The number of newly laid off U.S. workers filing claims for unemployment aid rose last week and sales of previously owned homes fell in March, according to data on Thursday that showed the economy still sliding downward.

First-time claims for jobless benefits rose 27,000 to 640,000 last week, the Labor Department said. In addition, the number of people still drawing benefits after an initial week of aid jumped 93,000 to a record 6.14 million in the week ended April 11.

It was the 14th straight week in which the so-called continuing claims hit an all-time high and underscored the difficulties that laid off workers were experiencing to rejoin the labor force.

While initial filings rose, analysts noted they remained below the 26-1/2 year high of 674,000 touched in late March, suggesting a moderation in the pace of economic decline. Analysts are closely watching initial claims for clues as to when the 16-month old recession might end.

That number is supportive of the argument that we are stabilizing a little bit, but it does not mean we are at a point where we're going to start recovering any time soon, said Omair Sharif, economist at RBS Greenwich Capital in Greenwich, Connecticut.

Analysts took the same view of the home sales data. Sales fell 3 percent, but still appeared to be carving out a bottom.

U.S. stocks rose, cheered by above forecast earnings from several regional banks. Investors had earlier taken a dim view of the economic data. The Dow Jones industrial ended up 70.49 points at 7,957.06, while the S&P 500 climbed 8.37 points to 851.92.

Government bond prices nudged higher, but gains were capped amid worries over an expected deluge of new debt supply to fund programs to rescue the economy and financial sector.


The U.S. recession, which is on track to become the longest since the Great Depression next month, has cost more than 5 million jobs since it began in late 2007. Economists fear this toll will keep rising as businesses slash payrolls to protect profits.

The swelling jobless rolls lifted the insured unemployment rate -- which measures the percentage of the insured labor force who are jobless -- to 4.6 percent, the highest since January 1983, from 4.5 percent the previous week.

On a more positive note, the four-week average of new jobless claims, which analysts monitor to gauge underlying lay-off trends, slipped to 646,750 last from 651,000 the previous week.

Jobless claims show signs of moving toward a sideways pattern and they may have peaked, albeit at levels that suggest very large declines in payrolls, say around 600,000 (jobs) per month, said Tony Crescenzi, chief bond analyst at Miller Tabak & Co in New York. The steadying signals a slowing in the pace of decline in the economy.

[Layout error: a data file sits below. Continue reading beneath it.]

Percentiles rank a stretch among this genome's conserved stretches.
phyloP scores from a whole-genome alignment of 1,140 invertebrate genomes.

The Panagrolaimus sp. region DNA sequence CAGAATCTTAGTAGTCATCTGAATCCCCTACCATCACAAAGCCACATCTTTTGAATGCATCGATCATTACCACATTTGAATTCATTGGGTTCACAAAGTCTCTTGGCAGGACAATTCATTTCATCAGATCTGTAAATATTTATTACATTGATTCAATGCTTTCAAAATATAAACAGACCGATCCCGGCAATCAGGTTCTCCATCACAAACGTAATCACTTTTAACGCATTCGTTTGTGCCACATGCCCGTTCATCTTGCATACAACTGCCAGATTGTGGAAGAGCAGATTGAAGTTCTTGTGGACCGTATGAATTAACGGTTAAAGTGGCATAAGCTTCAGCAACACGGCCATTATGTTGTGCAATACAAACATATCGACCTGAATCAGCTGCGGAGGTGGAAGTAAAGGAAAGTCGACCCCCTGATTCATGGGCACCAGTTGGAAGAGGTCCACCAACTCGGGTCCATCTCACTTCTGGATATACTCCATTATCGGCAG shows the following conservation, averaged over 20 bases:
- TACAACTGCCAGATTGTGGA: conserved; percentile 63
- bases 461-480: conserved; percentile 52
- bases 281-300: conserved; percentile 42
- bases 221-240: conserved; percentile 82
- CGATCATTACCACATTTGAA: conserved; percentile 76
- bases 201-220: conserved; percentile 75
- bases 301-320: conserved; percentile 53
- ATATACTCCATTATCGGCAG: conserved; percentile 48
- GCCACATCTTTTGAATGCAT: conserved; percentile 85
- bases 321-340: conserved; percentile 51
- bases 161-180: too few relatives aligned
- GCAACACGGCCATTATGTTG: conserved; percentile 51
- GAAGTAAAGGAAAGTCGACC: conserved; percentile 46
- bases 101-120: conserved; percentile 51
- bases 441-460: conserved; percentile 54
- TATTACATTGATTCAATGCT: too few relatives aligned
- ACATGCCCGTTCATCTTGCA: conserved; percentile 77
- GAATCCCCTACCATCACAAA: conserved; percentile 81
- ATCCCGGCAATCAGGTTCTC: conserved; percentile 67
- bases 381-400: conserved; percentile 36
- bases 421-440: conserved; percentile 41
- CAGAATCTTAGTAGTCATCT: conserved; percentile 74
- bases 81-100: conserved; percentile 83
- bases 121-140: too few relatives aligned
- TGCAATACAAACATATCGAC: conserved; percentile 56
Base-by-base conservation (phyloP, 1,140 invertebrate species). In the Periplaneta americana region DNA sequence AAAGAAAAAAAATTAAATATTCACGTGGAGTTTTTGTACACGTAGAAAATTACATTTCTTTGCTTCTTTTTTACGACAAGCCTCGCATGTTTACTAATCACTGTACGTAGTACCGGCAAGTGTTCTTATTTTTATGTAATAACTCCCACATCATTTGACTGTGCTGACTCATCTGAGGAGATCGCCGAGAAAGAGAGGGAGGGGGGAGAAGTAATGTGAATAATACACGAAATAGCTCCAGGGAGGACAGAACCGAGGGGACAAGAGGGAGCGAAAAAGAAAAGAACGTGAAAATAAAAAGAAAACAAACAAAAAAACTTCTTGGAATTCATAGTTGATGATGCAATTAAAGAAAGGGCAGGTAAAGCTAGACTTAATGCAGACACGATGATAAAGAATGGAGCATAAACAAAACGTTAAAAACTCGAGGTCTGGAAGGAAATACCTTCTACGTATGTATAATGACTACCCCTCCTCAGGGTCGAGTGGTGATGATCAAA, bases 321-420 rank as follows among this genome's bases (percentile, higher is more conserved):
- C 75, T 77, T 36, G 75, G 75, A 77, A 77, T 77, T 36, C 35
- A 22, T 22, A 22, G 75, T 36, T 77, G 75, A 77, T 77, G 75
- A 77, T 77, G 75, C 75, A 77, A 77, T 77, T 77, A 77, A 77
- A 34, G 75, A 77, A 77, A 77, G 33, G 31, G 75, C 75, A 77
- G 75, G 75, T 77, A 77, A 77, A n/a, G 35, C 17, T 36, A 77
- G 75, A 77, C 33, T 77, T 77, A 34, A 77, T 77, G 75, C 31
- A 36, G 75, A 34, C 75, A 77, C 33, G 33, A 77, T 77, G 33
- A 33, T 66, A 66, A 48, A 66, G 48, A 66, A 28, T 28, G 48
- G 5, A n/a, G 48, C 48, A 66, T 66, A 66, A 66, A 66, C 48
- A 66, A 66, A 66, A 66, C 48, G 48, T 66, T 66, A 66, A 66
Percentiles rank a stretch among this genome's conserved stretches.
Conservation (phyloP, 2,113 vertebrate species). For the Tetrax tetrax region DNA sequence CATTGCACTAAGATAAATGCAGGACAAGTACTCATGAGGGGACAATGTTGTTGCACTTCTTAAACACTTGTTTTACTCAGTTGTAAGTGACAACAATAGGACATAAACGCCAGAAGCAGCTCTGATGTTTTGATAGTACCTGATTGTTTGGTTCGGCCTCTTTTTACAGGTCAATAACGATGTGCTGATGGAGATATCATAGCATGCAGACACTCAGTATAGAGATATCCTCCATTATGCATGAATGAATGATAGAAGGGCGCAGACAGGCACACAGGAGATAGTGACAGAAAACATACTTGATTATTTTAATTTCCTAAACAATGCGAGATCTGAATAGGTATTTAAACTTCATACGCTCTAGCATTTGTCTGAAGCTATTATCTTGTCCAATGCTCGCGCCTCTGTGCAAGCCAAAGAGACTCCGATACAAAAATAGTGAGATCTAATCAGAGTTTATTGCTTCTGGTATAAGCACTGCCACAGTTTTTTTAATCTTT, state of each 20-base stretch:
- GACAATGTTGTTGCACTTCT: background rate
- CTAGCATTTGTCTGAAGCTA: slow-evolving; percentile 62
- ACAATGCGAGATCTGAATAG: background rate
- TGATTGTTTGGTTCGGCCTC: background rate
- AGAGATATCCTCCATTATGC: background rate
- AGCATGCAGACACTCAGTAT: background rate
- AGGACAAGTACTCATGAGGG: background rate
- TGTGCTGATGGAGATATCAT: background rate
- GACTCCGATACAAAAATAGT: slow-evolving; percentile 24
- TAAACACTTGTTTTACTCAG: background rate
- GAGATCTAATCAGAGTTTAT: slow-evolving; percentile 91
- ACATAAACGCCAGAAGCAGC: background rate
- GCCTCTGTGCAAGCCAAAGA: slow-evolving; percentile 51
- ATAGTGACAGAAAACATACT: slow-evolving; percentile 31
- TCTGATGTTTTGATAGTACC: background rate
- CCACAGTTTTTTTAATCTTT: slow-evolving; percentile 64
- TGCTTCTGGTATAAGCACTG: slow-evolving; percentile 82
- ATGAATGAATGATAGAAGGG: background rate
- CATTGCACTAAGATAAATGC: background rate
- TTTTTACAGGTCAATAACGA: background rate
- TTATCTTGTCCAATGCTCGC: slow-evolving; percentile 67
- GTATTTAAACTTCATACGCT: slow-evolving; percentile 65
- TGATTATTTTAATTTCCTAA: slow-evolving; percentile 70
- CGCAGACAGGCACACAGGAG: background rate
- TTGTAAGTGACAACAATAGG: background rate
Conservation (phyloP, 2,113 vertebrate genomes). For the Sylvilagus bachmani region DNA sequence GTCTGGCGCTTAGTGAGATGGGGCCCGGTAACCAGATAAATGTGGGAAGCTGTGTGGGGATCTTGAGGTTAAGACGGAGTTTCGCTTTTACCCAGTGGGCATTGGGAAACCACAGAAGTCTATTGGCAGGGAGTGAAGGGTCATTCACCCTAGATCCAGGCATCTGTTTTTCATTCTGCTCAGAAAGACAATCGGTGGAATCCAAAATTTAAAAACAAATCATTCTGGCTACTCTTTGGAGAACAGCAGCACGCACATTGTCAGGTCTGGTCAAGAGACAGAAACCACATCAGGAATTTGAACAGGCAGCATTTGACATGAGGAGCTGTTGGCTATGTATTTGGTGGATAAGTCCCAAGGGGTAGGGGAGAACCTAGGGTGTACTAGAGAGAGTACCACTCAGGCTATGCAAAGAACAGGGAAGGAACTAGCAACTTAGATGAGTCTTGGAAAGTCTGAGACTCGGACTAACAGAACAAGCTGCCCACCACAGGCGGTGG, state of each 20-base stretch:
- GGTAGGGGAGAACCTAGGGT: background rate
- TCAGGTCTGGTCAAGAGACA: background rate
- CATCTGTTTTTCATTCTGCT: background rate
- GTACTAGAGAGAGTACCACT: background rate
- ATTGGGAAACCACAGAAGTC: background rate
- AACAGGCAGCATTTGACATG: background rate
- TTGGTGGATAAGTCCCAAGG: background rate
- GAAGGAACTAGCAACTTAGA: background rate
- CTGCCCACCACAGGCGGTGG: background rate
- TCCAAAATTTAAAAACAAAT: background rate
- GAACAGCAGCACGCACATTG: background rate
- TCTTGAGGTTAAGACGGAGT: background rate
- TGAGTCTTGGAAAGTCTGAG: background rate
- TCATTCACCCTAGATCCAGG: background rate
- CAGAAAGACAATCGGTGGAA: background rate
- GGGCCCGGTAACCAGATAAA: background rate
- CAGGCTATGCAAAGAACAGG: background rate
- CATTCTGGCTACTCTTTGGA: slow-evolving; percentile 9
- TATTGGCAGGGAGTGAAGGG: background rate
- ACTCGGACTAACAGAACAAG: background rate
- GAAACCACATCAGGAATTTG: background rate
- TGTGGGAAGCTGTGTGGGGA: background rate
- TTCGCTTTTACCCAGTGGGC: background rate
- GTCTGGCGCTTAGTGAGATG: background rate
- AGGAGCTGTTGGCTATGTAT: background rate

Mounting job losses have eroded household incomes, already squeezed by the collapse of U.S. house prices and stocks, curtailing big purchases of items such as houses.

The National Association of Realtors said sales of previously owned homes fell to a 4.57 million unit annual rate last month from 4.71 million in February. The inventory of existing homes for sale fell 1.6 percent to 3.74 million, representing a 9.8-month supply at the current sales pace.

It appears that home sales are establishing a trough, with the low for January holding thus far through the revisions, said Michael Darda, chief economist at MKM Partners in Connecticut. We continue to believe the first quarter will mark the low for home sales, but it will take time to work off excess inventories.

The median national home price rose 4.2 percent to $175,200 from February, boosted by seasonal factors. However, prices were still down 12.4 percent from the same period a year ago.

NAR Chief Economist Lawrence Yun said the housing market, the main catalyst for the economic rout, appeared to be stabilizing, supported by first-time buyers who have been attracted by low prices and an $8,000 tax credit.

We are hoping from early summer we will get a consistent rise in home sales. If not, then the U.S. economy is in trouble, Yun told reporters.

Distressed sales made up about half of the sales reported in March, and given the end of a moratorium on foreclosures that had been put in place by many lenders, this proportion was expected to rise, said Yun.

(Additional reporting by Alister Bull)